Book Title: 24 Carat Bold
Author : Mindy Gibbins-Klein
Even though we are in the world that is tending towards more and more information and knowledge – the serious interest in thought leadership seems limited. It is therefore not surprising that many people walking into the bookstore could likely walk right across this title– without picking it up. My tryst with this book says – they missed a good, interesting and useful read.
Through this book the author attempts to put in front of her readers – what goes into making a thought leader. And one of the key attributes she has decided to devote to the title – BOLD! Though there is a lot of aggression in people – boldness seems lacking; in thinking differently, in expressing the thought and in the tenacity to pursue the thought to fruition. For those who consider themselves a thought leader (by whatever definition) this book is then a definite value add, as it hovers around developing this and many other vital attributes.
At first look the book appears small and an easy read, but as one delves into the chapters, the speed is bound to reduce and thoughts likely to sprout. The book is written boldly, raising appropriate questions and bringing us face to face with our own truths. No wonder the term BOLD appears so many times in the book, without this it would be difficult for anyone in the vocation of thinking to use those questions for understanding our current state, assess where we stand, how we can improve and most importantly how we can contribute. The philosophic portions of the book, gives us enough material for deeper contemplation.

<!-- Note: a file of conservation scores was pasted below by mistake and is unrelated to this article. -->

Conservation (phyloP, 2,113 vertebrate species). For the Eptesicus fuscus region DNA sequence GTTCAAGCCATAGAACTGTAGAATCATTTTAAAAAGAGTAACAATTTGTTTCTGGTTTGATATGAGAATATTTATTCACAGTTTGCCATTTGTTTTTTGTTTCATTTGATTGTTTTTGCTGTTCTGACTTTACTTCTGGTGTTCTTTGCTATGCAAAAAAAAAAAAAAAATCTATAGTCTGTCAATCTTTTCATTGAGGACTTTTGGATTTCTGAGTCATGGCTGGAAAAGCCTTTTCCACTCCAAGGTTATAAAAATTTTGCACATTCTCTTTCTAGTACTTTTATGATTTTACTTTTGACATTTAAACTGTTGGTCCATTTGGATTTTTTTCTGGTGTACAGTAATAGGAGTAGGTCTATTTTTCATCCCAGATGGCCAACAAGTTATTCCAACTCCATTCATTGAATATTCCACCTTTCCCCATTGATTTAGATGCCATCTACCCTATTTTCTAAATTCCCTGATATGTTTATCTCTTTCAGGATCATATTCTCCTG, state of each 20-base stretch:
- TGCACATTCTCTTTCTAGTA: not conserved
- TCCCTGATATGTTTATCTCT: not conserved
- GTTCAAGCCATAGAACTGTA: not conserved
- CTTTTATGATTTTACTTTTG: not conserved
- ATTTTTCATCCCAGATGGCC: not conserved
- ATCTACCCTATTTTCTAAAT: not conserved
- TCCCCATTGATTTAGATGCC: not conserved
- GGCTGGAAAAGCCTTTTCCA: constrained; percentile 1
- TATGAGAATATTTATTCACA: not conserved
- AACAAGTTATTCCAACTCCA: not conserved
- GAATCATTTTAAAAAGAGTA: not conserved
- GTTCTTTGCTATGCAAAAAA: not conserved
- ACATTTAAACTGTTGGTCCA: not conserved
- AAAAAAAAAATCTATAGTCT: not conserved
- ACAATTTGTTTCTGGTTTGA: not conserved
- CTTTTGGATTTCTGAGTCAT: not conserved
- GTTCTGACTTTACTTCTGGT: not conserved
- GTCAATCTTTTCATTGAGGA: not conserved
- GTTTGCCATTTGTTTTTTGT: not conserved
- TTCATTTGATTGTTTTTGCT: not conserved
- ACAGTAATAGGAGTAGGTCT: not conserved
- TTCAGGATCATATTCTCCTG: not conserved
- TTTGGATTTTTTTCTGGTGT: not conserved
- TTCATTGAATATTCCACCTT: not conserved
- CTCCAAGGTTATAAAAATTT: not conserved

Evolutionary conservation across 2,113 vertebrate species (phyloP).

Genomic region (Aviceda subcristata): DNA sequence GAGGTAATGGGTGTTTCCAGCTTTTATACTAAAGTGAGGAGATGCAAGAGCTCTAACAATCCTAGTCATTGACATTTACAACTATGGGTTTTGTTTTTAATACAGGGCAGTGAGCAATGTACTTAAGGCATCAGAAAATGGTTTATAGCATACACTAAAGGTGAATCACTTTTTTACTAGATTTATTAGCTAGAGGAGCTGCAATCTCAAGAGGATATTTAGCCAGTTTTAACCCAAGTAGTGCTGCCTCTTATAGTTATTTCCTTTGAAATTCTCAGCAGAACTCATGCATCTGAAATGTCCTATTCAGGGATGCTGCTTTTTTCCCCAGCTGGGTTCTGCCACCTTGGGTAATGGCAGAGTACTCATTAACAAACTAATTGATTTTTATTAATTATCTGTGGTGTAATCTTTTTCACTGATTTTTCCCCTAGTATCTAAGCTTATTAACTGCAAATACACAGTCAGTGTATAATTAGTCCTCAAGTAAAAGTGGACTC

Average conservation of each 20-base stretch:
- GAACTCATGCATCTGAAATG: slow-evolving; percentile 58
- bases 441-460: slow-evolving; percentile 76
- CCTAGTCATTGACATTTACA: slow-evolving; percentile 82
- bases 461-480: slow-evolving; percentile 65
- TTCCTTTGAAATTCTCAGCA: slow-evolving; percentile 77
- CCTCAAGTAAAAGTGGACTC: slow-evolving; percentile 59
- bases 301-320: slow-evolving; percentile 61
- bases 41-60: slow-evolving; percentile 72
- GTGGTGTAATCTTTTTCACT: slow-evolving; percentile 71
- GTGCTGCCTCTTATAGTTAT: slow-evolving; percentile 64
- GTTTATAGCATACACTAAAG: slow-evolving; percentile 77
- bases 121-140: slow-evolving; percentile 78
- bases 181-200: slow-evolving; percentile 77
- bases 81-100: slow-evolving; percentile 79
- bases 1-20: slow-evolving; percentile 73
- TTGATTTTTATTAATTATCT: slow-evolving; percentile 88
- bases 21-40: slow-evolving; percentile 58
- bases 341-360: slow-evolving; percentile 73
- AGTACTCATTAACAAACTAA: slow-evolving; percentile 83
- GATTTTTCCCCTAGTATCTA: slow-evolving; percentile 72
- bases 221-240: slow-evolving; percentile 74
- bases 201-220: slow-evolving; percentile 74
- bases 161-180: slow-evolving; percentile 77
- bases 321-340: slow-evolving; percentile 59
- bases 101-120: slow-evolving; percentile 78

The book has a fair mix of suggestive and prescriptive solutions. The acronym ‘REAL’ (Reach Engagement Authority Longevity) – visualised as four legs of a chair, provides a simple guiding framework which is fairly comprehensive to plan and act in our journey of becoming a thought leader.
While I do not want to spoil the fun of reading the book for details by attempting to summarise it here – I have to admit that the introductory chapters leading to a case for differentiating REAL thought leaders from the others, was what impressed me the most.
The author’s strong opinion on what thought leadership is, who makes a good thought leader and especially the aspect that thought leadership is a conscious choice which carries with it some responsibilities, is worthy of further contemplation and thinking.
I am also not very surprised that Seth Godin and Dan Poynter both thought leaders in their own areas strongly recommend the book. While, the book can be gone through quickly – if you are serious about creating a plan to establish your influence – you will keep going back to the book multiple times.
I definitely share the same sentiments of the author with respect to the fact that the world requires genuine, authentic and BOLD thought leaders. And fortunately there is space for many!